For the past 13 years, Clean Edge has published the annual Clean Energy Trends report that has sized the global market for solar, wind, and biofuels and tracked everything from venture capital and stock market activity to total global investments. This year, instead of issuing one single report, we'll be producing infographics, tables, charts, and webinars throughout the year – so be on the lookout in the coming weeks and months. In the annual report, we also picked our top trends to watch for the coming year.
Here are our top trends that matter in 2015:
- Moves Toward 100 Percent Renewables Will Expand
- Energy Storage will Carve out a Competitive Advantage
- Low-Cost Oil Could Impact Clean Transportation, but not Clean Electricity
- Other Regions will Follow New York Fracking Lead
Let’s take a closer look at the top trends and how they are likely to impact markets in 2015.
Moves Toward 100 Percent Renewables Will Expand. Naysayers will tell you that renewables will remain a niche offering that’s unable to provide large amounts of total electricity supply. But in 2014, the trend toward bucking this myth was on full display. In less than two years, Apple went from primarily fossil fuels to 100 percent renewables, and Amazon.com (at least for its data center operations) recently joined other tech leaders like Facebook and Google in announcing plans to get to 100 percent renewables. Denmark reaffirmed its commitment of getting to 100 percent renewables for all of its energy supply, including transportation, by 2050; it’s already close to reaching its goal of 50 percent renewables on its electricity grid by 2020. And late in the year, NextEra Energy announced its plan to acquire Hawaiian Electric. While its subsidiary NextEra Energy Resources is a leader in U.S. wind and solar development, its other subsidiary Florida Power & Light has been less than a stellar supporter of renewables deployment. The next year will tell which direction NextEra plans to take Hawaiian Electric, which already had plans to reach 65 percent of its electricity sales from renewable resources by 2030. These developments and others will shine a light on what’s possible and how getting to high-penetration renewables will become an increasingly achievable reality.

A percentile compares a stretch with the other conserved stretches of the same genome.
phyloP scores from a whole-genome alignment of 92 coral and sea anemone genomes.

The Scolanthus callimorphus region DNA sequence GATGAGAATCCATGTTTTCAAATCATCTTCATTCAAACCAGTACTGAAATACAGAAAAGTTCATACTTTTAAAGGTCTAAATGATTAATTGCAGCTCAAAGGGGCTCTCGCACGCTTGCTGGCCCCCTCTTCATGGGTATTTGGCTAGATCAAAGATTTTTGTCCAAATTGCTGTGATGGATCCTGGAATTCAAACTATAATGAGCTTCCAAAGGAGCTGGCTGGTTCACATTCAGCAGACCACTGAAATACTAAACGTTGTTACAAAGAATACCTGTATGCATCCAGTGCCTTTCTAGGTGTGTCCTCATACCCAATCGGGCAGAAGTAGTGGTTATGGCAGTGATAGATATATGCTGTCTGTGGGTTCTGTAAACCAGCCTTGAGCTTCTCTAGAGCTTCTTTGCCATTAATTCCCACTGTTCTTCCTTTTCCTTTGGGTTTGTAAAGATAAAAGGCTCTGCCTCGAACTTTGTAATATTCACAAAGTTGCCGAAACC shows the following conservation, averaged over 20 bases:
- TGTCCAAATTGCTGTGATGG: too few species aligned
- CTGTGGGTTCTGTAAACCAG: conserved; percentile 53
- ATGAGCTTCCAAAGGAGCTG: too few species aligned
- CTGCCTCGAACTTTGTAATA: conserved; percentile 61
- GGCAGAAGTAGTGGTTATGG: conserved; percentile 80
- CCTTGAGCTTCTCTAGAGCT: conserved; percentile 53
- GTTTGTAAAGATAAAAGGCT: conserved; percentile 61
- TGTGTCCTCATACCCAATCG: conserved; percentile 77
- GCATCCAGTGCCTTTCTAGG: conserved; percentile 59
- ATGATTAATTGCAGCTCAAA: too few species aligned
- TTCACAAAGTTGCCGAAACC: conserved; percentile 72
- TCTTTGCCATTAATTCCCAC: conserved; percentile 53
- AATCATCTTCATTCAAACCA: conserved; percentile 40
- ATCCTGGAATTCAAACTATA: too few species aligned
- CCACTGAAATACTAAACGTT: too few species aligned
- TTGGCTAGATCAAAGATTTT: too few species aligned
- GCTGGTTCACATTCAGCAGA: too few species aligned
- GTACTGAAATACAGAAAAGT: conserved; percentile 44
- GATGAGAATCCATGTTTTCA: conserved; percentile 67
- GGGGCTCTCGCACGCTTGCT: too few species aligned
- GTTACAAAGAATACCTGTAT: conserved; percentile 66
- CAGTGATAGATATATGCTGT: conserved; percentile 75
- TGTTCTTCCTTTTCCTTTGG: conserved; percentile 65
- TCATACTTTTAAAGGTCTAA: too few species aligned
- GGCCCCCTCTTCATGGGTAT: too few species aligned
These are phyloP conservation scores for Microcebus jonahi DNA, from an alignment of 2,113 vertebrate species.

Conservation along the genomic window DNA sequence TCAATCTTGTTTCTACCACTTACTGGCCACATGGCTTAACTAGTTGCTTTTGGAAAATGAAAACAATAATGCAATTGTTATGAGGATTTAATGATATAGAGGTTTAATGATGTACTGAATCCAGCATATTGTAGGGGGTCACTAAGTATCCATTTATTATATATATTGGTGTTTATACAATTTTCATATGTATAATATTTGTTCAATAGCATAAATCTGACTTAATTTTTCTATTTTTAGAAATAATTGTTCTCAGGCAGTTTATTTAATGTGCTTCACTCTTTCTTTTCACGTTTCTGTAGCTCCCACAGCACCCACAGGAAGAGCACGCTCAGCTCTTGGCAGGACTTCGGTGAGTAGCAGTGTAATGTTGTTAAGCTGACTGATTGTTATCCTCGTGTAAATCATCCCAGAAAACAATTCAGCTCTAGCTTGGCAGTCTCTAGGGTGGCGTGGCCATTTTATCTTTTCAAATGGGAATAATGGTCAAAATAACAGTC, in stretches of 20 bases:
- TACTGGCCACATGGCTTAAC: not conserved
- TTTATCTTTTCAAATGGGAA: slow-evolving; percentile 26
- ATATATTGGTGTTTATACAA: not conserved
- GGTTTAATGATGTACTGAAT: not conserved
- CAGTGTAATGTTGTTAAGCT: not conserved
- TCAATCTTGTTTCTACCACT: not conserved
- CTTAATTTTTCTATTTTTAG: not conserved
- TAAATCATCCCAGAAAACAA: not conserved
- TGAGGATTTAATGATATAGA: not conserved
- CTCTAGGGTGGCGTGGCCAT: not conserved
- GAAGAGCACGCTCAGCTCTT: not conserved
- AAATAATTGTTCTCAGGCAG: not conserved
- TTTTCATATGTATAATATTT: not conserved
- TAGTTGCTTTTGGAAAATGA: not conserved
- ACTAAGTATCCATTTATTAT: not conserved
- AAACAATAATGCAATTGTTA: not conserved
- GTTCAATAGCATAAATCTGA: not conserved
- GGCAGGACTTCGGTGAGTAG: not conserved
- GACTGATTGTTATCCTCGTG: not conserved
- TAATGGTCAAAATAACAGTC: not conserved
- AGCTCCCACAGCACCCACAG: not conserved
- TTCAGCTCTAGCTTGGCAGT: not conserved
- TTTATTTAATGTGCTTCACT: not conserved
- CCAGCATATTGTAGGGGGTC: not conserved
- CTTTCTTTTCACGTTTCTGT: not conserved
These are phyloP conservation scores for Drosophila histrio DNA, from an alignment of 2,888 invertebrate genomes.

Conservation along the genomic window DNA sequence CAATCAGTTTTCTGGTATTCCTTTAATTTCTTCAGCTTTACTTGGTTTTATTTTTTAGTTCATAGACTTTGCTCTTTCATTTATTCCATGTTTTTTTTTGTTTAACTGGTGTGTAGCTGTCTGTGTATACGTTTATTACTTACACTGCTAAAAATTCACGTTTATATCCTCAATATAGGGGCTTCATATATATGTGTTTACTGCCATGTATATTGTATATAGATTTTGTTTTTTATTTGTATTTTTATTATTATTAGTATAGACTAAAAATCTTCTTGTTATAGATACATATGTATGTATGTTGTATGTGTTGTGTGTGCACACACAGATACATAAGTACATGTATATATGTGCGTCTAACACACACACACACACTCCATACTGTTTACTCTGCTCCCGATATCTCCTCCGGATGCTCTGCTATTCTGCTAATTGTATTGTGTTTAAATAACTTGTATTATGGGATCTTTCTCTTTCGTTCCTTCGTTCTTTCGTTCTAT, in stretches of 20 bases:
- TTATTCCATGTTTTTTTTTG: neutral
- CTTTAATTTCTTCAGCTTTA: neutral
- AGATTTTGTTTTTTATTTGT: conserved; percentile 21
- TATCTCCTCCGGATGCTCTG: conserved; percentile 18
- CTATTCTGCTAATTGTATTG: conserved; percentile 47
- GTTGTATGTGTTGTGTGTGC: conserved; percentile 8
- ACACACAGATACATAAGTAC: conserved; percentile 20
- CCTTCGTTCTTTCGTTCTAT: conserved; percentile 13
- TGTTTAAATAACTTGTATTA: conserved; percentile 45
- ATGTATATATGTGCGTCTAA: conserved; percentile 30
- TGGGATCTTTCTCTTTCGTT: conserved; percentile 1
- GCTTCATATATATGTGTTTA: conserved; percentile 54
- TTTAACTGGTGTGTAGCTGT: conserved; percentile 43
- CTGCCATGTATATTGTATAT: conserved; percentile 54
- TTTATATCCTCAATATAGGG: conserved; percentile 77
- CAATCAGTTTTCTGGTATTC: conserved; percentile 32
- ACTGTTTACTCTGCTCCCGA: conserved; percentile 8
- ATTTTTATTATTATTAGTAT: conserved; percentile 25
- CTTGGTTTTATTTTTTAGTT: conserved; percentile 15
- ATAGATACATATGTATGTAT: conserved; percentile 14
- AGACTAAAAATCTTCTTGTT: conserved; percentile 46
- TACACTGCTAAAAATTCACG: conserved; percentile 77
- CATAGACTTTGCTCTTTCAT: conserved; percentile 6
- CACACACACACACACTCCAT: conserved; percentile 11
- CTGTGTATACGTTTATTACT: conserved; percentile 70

Energy Storage will Carve out a Competitive Advantage. Dozens of companies are jockeying for position in the energy storage sector, looking to provide customers with reduced costs, greater energy reliability, and improved resiliency. Costs are still an issue, but those hurdles are being addressed in ways similar to the recent
Low-Cost Oil Could Impact Clean Transportation Sectors, but not Clean Electricity. The one given for fossil fuels is their volatility. Sudden and often unforeseen geopolitical events, oil spills, and terrorist attacks can very quickly impact the oil price equation. Right now, with oil prices hovering around $50 a barrel (down dramatically from more than twice that level in mid-2014), it’s easy to think that the move towards efficiency and renewables will decline. But both clean-energy sources and efficiency improvements continue to be on a rapid
Other Regions will Follow New York Fracking Lead. One of the big surprises of late 2014 was Governor Andrew Cuomo’s announced ban on hydraulic fracturing (fracking) in the state of New York. A small but growing number of communities in the U.S. have banned fracking, but New York’s is the first statewide ban. While supporters of the natural gas industry generally downplay the impacts of fracking, the truth is that this is not simply a right-left debate, but increasingly a regional discussion pitting oil and gas interests against other industries and the public interest at large, especially around clean water supplies (highlighting the ever growing challenges at the water-energy nexus). While many ranchers and farmers initially supported
A host of other developments are likely to impact the clean-energy sector this year. In the U.S., these include the passage of the Keystone XL pipeline by the new Congress (and what steps, if any, President Obama decides to take in response); the new EPA carbon regulations and their impact on power plant emissions; the ongoing proliferation of distributed energy resources with utilities, regulators, and vendors battling over the future of our energy infrastructure; and the advent of U.S.-China climate activities and collaboration. Be on the lookout for Clean Edge analysis on all of the above and more, from a February webinar on U.S.-China clean-energy opportunities to the U.S. Clean Tech Leadership Index, our annual tracking of states and metro areas, in the spring. The markets for clean energy, from hybrid vehicles and green buildings to solar PV and smart meters, continue to show annual double-digit growth, all of which we’ll be tracking in 2015 and beyond.
Ron Pernick is